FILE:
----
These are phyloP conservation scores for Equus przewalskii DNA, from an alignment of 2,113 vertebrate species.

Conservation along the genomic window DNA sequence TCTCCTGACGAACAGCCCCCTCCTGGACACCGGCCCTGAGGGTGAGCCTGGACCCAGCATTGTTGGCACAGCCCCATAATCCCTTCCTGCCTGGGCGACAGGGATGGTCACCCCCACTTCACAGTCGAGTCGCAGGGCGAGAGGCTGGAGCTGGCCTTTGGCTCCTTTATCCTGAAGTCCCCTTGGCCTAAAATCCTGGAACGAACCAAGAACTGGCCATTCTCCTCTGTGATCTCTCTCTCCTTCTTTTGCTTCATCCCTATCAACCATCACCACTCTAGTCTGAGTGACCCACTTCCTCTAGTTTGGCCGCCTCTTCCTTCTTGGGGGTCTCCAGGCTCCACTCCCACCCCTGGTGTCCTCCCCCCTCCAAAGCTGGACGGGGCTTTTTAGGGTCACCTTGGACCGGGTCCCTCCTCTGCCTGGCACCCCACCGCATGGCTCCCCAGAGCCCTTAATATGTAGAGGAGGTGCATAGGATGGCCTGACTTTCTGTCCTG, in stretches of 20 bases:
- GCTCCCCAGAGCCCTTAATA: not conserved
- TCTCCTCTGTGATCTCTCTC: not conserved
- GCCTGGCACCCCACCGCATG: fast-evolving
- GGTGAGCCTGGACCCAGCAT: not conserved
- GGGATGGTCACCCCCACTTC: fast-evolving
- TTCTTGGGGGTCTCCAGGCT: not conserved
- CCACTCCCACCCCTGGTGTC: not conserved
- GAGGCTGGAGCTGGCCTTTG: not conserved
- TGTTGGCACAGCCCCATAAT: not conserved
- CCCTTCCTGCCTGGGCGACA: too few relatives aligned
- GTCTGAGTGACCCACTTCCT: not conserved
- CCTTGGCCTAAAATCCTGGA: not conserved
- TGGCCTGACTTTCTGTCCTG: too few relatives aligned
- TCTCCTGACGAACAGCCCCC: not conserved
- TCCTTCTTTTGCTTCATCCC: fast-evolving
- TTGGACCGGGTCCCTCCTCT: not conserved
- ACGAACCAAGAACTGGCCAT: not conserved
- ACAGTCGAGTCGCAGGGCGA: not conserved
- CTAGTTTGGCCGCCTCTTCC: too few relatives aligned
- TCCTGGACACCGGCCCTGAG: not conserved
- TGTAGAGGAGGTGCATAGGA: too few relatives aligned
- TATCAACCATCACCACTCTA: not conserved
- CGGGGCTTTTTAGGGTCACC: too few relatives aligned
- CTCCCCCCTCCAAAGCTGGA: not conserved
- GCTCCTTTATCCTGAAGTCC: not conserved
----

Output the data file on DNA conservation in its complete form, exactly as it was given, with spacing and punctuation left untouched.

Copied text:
These are phyloP conservation scores for Equus przewalskii DNA, from an alignment of 2,113 vertebrate species.

Conservation along the genomic window DNA sequence TCTCCTGACGAACAGCCCCCTCCTGGACACCGGCCCTGAGGGTGAGCCTGGACCCAGCATTGTTGGCACAGCCCCATAATCCCTTCCTGCCTGGGCGACAGGGATGGTCACCCCCACTTCACAGTCGAGTCGCAGGGCGAGAGGCTGGAGCTGGCCTTTGGCTCCTTTATCCTGAAGTCCCCTTGGCCTAAAATCCTGGAACGAACCAAGAACTGGCCATTCTCCTCTGTGATCTCTCTCTCCTTCTTTTGCTTCATCCCTATCAACCATCACCACTCTAGTCTGAGTGACCCACTTCCTCTAGTTTGGCCGCCTCTTCCTTCTTGGGGGTCTCCAGGCTCCACTCCCACCCCTGGTGTCCTCCCCCCTCCAAAGCTGGACGGGGCTTTTTAGGGTCACCTTGGACCGGGTCCCTCCTCTGCCTGGCACCCCACCGCATGGCTCCCCAGAGCCCTTAATATGTAGAGGAGGTGCATAGGATGGCCTGACTTTCTGTCCTG, in stretches of 20 bases:
- GCTCCCCAGAGCCCTTAATA: not conserved
- TCTCCTCTGTGATCTCTCTC: not conserved
- GCCTGGCACCCCACCGCATG: fast-evolving
- GGTGAGCCTGGACCCAGCAT: not conserved
- GGGATGGTCACCCCCACTTC: fast-evolving
- TTCTTGGGGGTCTCCAGGCT: not conserved
- CCACTCCCACCCCTGGTGTC: not conserved
- GAGGCTGGAGCTGGCCTTTG: not conserved
- TGTTGGCACAGCCCCATAAT: not conserved
- CCCTTCCTGCCTGGGCGACA: too few relatives aligned
- GTCTGAGTGACCCACTTCCT: not conserved
- CCTTGGCCTAAAATCCTGGA: not conserved
- TGGCCTGACTTTCTGTCCTG: too few relatives aligned
- TCTCCTGACGAACAGCCCCC: not conserved
- TCCTTCTTTTGCTTCATCCC: fast-evolving
- TTGGACCGGGTCCCTCCTCT: not conserved
- ACGAACCAAGAACTGGCCAT: not conserved
- ACAGTCGAGTCGCAGGGCGA: not conserved
- CTAGTTTGGCCGCCTCTTCC: too few relatives aligned
- TCCTGGACACCGGCCCTGAG: not conserved
- TGTAGAGGAGGTGCATAGGA: too few relatives aligned
- TATCAACCATCACCACTCTA: not conserved
- CGGGGCTTTTTAGGGTCACC: too few relatives aligned
- CTCCCCCCTCCAAAGCTGGA: not conserved
- GCTCCTTTATCCTGAAGTCC: not conserved